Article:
Pontevedra is waiting for us. But before that we must make a new decision, we either continue towards Ponte Caldelas to discover the beauty of the houses built by the locals when they came back after having done good in America, or we go back to the N-550 and make a brief stop in one of the most important places in the history of Spain—the Pontesampaio bridge. Here, the last battle of the Peninsular War in Galicia was fought against Napoleon’s army, which had already been defeated in Vigo and encountered its final defeat on this Roman bridge.

We’ll continue on this road until we reach our next stop, Pontevedra. “Aparca e camiña”, that is, park and walk, is one of the mottos of this provincial capital. Cars are not allowed in the old town, so it’s best to park our motorbikes and walk to our finish line, which is at Palacete de las Mendoza, just a few meters away from the Basilica of Santa Maria. This emblematic mansion is also home to the Turismo Rías Baixas headquarters. Walk in, share your journey with the office employees and, if you are too tired, let them give you some recommendations about the best squares to eat some good tapas in this city, which is crossed by the Lérez river.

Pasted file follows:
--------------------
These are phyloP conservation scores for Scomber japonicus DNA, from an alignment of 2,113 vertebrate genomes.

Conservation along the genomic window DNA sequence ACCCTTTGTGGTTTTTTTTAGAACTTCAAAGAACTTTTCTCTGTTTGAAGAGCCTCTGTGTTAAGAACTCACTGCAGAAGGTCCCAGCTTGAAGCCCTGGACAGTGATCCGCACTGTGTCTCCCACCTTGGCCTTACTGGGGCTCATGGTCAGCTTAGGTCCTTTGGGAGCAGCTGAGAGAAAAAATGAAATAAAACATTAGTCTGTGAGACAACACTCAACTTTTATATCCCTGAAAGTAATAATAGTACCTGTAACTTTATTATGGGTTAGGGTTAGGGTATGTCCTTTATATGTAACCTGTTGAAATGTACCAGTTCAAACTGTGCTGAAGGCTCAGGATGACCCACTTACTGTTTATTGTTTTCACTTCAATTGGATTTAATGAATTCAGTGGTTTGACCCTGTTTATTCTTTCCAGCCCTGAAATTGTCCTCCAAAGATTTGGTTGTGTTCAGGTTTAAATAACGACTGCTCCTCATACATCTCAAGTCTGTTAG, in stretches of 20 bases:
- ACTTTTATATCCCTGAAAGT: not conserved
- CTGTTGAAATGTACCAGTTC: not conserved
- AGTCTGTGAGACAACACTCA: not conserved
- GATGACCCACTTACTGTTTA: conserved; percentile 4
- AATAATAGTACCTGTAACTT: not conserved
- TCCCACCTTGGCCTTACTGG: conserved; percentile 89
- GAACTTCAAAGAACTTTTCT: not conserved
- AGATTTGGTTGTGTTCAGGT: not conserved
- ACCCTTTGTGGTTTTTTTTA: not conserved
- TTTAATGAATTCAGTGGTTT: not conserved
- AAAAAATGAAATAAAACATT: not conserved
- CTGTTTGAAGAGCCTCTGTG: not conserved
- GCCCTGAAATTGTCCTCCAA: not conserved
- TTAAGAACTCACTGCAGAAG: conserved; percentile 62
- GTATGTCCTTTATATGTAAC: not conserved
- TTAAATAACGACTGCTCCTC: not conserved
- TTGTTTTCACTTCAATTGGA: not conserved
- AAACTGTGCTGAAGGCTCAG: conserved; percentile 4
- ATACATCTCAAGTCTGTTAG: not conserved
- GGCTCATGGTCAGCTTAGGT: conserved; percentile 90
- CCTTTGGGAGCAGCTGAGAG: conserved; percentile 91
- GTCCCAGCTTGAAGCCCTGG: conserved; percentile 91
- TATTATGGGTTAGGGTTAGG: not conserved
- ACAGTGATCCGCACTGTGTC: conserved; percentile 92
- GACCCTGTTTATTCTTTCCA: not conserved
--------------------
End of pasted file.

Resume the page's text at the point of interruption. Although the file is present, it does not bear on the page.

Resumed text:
Congratulations, you have completed the Pontevedra challenge. But don’t stop riding on their roads. There are many more treasures in store for you.

Come back when you want

The “Galifornia Route” can be done as one, uninterrupted voyage or broken into several shorter trips over a longer period of time. The Route can be done alone or in groups, and at any time of the year.

All Routes are available by sections and can be followed thanks to the Wikiloc app, available for iOS and Android.